acmp again !

forax at forax at
Thu Feb 21 09:04:41 UTC 2019

----- Mail original -----
> De: "John Rose" <john.r.rose at>
> À: "Brian Goetz" <brian.goetz at>
> Cc: "Remi Forax" <forax at>, "valhalla-spec-experts" <valhalla-spec-experts at>
> Envoyé: Jeudi 21 Février 2019 04:25:27
> Objet: Re: acmp again !

> On Feb 20, 2019, at 5:48 PM, Brian Goetz <brian.goetz at> wrote:
>>> It doesn't match my experience, currently people have no expectation of what ==
>>> means on a value type, if you explain that a value type has no identity, that
>>> == doesn't work on a value type, most people are ok with that.
>> I think this is fantasy.
>> Value types are OBJECTS.  People think they know what == means on an Object, and
>> for most users, the word "identity" does not come to mind.  Further, we've told
>> people that "values have only state, no identity -- if two values have the same
>> state, they are the same." For such values not to be == will be astonishing.
> I think I have to agree with Brian here.  The key idea here is
> "will be astonishing", emphasis on "will".  I can believe that
> at first introduction to non-reflective equality people might
> shrug, but actually living with it in the long term is surely
> a different matter.  If my car makes a funny noise in the
> used car lot, I might shrug it off and buy the car, but if it
> makes it every time I drive to work I will start to pay
> attention, with some buyer's regret.  I am afraid we will
> regret non-reflexive op==.  Imagine a world where
> many numbers act like NaN (n!=n).  That's kind of what
> we would be signing up for.

I like the car metaphor, the problem here is that there are only two types of cars available, one that reliably does a funny noise when you turn the windscreen wipers on and the other that drive you out of the road when you turn on the wipers on but only on particular roads (your O(N) case below). Again pick your poison.

NaN is interesting because it creates another corner case where the == will be surprising if it's implemented has a component wise comparison,
  value record Box(double value);

  var box = new Box(Double.NaN);
  box == box   // false

so both semantics are not reflective.

>> Consider:
>>      value class UnsignedInt {
>>         public static UnsignedInt ZERO = ...
>>         private int i;
>>         public static add(UnsignedInt a, UnsignedInt b) { ... }
>>     }
>>     UnsignedInt x = ...
>>     if (x != UnsignedInt.ZERO) { ... }
>> People will never, ever, ever get used to the idea that test is always false.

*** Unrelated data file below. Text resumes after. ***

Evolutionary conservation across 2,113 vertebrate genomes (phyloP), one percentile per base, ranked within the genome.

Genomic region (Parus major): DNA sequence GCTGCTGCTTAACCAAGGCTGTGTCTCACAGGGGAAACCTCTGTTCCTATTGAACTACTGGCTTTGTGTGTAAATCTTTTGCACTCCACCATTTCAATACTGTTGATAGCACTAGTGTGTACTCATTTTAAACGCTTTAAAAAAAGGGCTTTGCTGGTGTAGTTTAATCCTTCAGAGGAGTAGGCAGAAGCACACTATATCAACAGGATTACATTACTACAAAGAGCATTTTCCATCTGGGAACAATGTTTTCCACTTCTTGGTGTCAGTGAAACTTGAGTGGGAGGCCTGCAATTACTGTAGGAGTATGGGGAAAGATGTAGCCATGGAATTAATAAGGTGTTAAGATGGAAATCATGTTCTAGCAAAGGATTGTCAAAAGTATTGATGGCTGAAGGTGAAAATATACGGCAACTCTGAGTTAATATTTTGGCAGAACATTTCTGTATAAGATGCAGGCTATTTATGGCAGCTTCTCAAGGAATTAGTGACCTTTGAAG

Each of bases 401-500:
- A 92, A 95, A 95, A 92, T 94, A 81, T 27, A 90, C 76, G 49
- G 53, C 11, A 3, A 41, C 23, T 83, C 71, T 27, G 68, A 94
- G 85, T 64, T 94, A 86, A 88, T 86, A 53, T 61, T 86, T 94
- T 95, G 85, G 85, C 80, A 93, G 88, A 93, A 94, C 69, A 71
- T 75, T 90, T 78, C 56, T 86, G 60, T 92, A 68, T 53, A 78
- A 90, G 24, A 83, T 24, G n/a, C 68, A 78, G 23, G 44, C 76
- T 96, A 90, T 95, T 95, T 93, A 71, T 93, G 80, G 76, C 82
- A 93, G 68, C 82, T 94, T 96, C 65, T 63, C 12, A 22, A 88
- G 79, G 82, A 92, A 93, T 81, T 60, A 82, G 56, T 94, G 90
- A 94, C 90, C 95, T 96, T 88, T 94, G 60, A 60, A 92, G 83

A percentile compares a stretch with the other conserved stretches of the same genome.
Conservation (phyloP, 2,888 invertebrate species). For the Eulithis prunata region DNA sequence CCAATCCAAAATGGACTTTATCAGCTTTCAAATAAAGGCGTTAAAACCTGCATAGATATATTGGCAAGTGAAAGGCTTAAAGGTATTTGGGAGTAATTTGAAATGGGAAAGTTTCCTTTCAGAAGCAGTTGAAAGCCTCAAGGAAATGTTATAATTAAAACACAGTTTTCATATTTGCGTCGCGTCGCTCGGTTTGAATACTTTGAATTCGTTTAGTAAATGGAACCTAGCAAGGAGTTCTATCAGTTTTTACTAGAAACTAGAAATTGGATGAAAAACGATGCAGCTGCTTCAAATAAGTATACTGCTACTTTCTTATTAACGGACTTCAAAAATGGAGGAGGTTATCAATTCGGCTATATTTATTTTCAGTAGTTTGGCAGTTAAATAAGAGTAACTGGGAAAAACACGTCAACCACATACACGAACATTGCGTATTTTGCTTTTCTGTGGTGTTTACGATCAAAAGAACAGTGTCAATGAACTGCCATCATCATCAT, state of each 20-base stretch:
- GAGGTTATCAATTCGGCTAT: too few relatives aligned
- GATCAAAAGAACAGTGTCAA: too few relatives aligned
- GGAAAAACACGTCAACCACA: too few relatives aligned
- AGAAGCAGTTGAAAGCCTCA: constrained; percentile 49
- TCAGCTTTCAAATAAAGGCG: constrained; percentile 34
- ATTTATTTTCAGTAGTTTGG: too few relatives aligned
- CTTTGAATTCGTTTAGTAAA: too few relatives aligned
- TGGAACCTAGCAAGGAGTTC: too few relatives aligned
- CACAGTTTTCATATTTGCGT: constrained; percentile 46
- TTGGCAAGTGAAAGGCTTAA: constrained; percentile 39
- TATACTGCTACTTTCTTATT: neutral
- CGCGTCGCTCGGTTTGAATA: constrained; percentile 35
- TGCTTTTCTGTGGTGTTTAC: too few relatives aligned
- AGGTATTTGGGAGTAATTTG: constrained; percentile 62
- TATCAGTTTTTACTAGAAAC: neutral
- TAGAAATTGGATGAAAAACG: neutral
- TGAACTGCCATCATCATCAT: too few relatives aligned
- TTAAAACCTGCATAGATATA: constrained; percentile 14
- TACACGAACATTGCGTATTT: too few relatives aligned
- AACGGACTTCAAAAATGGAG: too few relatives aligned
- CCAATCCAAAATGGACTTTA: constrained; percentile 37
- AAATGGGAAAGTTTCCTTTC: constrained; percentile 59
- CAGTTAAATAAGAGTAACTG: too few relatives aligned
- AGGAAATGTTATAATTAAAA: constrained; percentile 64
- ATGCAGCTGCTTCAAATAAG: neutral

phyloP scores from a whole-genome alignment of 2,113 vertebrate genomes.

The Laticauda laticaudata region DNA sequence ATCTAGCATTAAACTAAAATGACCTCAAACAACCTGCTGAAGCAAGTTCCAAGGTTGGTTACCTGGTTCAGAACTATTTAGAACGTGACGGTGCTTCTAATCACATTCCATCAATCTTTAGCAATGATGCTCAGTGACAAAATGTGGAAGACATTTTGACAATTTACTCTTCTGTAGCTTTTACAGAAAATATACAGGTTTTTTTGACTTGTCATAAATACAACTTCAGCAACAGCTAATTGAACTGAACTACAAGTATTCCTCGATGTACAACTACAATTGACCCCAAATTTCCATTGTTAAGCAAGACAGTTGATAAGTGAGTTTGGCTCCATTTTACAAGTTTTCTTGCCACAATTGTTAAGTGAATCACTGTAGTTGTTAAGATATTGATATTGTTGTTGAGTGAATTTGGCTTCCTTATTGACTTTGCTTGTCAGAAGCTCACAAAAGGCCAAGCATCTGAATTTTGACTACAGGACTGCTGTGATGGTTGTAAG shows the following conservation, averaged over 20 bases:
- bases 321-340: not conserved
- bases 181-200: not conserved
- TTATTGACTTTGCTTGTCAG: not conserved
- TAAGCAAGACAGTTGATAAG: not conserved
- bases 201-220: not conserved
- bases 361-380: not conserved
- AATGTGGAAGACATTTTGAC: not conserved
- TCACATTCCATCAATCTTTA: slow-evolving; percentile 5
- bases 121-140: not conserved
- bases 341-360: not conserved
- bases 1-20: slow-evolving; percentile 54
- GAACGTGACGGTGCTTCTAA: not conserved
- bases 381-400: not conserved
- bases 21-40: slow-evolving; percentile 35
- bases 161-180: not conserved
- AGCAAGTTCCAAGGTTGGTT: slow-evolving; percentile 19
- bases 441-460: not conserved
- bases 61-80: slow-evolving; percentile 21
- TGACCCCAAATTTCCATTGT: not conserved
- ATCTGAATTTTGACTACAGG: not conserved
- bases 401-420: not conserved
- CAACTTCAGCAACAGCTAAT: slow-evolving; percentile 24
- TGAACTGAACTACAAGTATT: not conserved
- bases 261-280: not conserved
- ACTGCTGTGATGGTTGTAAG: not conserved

>> Its a fantasy to think otherwise.  And the WHOLE POINT of L-World is to allow
>> people to not sweat the small details between values and refs.  This is asking
>> them to be acutely aware all the time.
> To put it another way, in terms of buyer's remorse:  If people
> shrug off op== anomalies on first glance, it can only get worse
> in the future, as they hit bugs in their code coming from those
> anomalies.

acmp on value types will be source of anomalies whatever semantics we are choosing, because in both case, it's not the reference semantics, but == on a value type doesn't have to be mapped to acmp.

> This last example reminds me of another mitigating
> circumstance with structural acmp:  Just as many comparisons
> of references today are against null, and that's cheap
> no matter what odd stuff is going on under the JVM,
> many value comparisons will be against initial or
> default values.  In those cases, one of the two compared
> values will have little or no deep structure, so the
> comparison will be O(1).  The O(N) comparisons will
> show up only when pairs of deeply structured values
> are being compared.  If those are places where
> Object.equals (part of LIFE) is also in play, then
> we can neglect the O(N) comparison as a constant
> multiplier on Object.equals, or even merge it into
> Object.equals as I suggested previously.

deeply recursive values will sometimes drove you out of the road, because not all acmps are part of a LIFE pattern, so you have no guarantee that there is no acmp somewhere that will trigger a recursive structural comparison at a location your program can not shallow it. 


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